Bart Hansen is an incumbent … of sorts. In late January, he was appointed to fill the vacancy created on the Vancouver City Council when voters elevated Tim Leavitt from councilor to replace long-time Mayor Royce Pollard. So Hansen has about six months on the job, after emerging from a process that included 15 other applicants.
Voters have a chance this year to retain Hansen, who faces two challengers in the Aug. 17 primary (ballots will be mailed July 28). The top two vote-getters will advance to the Nov. 2 general election, and The Columbian views the two best choices as Hansen and challenger John Jenkins, respectively. Jenkins is making his second bid for the council. Like Hansen, he failed to make it out of last year’s primary race for the council seat vacated by Pat Jollota. That race was won by Jack Burkman, who ultimately voted for Hansen as Leavitt’s replacement.
Hansen’s most significant political attribute might be the fact that he is endorsed by both Leavitt and Pollard, the two bitter combatants in last year’s mayoral race. But more compelling has been his six months work on the council, where he has invigorated a ruling body traditionally controlled by older public servants who are often retired. Hansen, 35, is the council’s youngest member and the only one who is married with two young children. That perspective carries value, and although Hansen in many cases has maneuvered subtly through his first six months as a newcomer, it’s clear that he takes seriously his role as representative of young families.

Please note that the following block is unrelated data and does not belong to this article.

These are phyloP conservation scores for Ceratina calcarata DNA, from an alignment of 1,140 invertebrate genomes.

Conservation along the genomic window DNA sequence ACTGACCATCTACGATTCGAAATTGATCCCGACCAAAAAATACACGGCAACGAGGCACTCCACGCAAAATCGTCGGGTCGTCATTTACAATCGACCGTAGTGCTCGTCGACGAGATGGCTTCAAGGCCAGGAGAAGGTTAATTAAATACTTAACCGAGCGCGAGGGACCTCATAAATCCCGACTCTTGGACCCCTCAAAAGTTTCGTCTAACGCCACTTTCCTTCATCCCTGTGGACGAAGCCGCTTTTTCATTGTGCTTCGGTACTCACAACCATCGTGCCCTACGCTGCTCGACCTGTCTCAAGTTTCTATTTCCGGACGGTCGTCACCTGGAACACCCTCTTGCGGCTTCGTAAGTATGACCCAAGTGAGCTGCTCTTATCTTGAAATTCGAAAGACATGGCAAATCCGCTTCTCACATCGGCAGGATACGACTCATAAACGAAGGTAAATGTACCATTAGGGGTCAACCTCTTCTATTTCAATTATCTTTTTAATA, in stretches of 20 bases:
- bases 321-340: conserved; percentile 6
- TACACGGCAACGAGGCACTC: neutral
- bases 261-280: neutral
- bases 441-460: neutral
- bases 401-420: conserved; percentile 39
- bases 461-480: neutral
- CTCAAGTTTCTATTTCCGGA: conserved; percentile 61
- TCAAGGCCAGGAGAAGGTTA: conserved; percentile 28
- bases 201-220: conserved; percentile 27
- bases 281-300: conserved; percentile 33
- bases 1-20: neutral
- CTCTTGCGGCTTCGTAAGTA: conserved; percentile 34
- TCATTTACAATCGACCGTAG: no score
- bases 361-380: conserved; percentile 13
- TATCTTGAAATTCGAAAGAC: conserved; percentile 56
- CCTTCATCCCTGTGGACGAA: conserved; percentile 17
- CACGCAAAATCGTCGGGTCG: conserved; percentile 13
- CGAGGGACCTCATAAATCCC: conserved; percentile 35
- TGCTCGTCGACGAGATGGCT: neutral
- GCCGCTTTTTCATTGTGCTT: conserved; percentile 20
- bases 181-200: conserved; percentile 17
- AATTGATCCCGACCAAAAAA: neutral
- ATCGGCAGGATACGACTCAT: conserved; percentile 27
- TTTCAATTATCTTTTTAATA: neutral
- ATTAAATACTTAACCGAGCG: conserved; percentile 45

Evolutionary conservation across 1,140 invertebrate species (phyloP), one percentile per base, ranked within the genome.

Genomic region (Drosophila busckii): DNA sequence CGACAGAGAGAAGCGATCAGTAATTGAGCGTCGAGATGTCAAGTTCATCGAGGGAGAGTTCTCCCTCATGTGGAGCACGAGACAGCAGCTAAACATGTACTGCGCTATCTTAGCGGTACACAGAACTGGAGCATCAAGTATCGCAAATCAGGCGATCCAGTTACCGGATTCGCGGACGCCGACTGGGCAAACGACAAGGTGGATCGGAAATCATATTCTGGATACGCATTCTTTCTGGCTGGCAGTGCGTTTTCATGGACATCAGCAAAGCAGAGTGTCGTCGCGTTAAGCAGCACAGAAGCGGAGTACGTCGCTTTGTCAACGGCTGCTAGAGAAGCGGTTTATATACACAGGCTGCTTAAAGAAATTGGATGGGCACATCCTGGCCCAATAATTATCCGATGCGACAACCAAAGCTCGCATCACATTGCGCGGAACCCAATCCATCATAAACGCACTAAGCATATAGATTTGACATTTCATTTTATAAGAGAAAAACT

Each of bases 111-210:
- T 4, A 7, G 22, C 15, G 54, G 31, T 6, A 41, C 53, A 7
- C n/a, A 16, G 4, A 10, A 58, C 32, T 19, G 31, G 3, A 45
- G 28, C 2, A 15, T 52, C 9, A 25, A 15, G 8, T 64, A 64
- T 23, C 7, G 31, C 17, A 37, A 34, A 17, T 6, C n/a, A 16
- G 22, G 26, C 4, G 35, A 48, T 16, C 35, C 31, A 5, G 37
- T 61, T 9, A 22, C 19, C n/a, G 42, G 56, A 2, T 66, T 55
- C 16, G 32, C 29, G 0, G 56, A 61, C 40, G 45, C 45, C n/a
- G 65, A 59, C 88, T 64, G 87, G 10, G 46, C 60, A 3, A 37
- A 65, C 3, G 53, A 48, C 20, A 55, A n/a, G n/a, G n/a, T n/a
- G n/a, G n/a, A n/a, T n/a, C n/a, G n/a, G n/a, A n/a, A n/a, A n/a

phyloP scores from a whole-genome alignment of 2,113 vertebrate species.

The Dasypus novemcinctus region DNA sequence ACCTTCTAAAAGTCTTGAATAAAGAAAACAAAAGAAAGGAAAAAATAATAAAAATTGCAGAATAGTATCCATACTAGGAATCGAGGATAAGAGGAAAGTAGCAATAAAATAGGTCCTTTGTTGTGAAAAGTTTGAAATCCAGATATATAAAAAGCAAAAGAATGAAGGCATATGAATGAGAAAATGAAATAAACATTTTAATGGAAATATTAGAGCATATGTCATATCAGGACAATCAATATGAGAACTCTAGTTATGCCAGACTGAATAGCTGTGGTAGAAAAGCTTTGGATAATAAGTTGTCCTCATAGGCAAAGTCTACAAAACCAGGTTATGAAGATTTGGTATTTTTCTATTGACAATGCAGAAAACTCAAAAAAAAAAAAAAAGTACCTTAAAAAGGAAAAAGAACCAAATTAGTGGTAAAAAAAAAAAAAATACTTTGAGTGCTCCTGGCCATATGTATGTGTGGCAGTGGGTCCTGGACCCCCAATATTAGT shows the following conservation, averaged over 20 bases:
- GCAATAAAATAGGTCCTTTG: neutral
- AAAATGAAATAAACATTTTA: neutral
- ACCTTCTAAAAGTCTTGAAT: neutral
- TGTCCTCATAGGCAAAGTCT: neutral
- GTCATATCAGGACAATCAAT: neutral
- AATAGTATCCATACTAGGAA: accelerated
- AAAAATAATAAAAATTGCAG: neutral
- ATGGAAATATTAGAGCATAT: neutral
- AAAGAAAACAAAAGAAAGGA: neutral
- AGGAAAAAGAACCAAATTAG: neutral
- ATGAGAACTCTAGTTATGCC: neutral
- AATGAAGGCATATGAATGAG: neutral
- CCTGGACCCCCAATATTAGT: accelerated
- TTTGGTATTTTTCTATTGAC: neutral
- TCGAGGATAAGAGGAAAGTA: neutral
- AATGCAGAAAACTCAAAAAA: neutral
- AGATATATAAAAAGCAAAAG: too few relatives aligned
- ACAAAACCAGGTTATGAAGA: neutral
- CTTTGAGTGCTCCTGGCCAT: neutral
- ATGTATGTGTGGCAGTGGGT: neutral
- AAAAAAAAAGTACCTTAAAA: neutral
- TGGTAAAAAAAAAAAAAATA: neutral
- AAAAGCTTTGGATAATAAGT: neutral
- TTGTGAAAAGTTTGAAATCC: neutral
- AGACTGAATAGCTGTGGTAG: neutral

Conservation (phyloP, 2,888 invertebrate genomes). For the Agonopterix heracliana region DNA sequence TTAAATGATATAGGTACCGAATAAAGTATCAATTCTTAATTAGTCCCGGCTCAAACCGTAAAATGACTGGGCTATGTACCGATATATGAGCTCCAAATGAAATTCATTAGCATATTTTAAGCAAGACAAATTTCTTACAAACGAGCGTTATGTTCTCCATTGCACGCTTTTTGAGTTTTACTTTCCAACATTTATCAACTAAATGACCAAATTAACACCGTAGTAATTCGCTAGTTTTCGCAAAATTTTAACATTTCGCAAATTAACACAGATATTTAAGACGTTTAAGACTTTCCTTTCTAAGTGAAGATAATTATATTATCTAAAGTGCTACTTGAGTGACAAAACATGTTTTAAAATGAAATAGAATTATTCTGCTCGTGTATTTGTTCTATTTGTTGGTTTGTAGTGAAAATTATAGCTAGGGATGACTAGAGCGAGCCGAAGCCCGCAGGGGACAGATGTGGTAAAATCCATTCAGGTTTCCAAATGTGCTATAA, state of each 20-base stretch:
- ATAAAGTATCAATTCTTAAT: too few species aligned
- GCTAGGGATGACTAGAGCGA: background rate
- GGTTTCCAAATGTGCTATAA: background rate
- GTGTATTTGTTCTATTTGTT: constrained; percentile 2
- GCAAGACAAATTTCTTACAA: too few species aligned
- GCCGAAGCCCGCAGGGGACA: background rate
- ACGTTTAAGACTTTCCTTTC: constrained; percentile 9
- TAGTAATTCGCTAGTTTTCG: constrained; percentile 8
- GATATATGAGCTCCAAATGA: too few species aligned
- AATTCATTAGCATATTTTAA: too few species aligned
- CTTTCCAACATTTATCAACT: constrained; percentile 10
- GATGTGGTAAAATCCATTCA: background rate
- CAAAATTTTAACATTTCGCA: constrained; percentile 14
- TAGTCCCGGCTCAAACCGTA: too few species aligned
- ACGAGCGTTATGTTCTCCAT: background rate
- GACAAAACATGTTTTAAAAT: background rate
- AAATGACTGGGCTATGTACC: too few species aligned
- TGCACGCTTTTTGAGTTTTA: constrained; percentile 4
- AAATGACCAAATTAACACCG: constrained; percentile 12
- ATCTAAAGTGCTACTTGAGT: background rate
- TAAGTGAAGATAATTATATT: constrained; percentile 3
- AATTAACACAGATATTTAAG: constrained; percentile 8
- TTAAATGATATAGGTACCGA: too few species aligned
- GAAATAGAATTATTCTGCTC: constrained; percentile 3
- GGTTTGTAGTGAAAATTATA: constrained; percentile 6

In budget discussions, Hansen has strongly advocated preserving jobs in the police and fire departments. He says further consolidation of the region’s city and county agencies (such as parks and transportation) should be explored to reduce costs. Although Hansen believes city workers should share in the sacrifices commanded by the Great Recession (“to maintain their jobs, they should do more in contract concessions”) he is reluctant to specify reductions in pay and benefits that might come up during negotiations with unions.
Hansen strongly supports a new Interstate 5 bridge and the proposed extension of light rail into Vancouver “if it pencils out and the voters approve.” On tolls, the most divisive issue of the mayoral race, Hansen says, “Yes, if the tolls are reasonable. There must be a local contribution, and the user-pay theory works best in this case.” Therein lies the most glaring difference between Hansen and Jenkins, who is adamantly anti-light rail and fiercely opposed to tolls. Asked if he had to choose between a new bridge with tolls or no new bridge, Jenkins chose the latter.
Although we don’t think Jenkins is nearly as strong as Hansen, if you’re looking for a second choice, Jenkins is someone who brings a much different flavor to the race. He’s not sure on some issues — he flip-flopped on us when it came to a question about tolls, for example — and he doesn’t appear well-versed on other issues. But he’s a strong believer in his views, we feel he believes he has the best interests on the city in mind and he keeps at it, even after he’s been defeated.
The third candidate, Jack King O’Neal, has made little to no effort during the campaign and told The Columbian earlier this year: “I’m not running against the guy who’s in there right now. I’ll kind of leave it to the voters. I’m going to do my thing and see what happens on (primary) night.” What happens that night should be the advancement of Hansen and Jenkins to the Nov. 2 general election.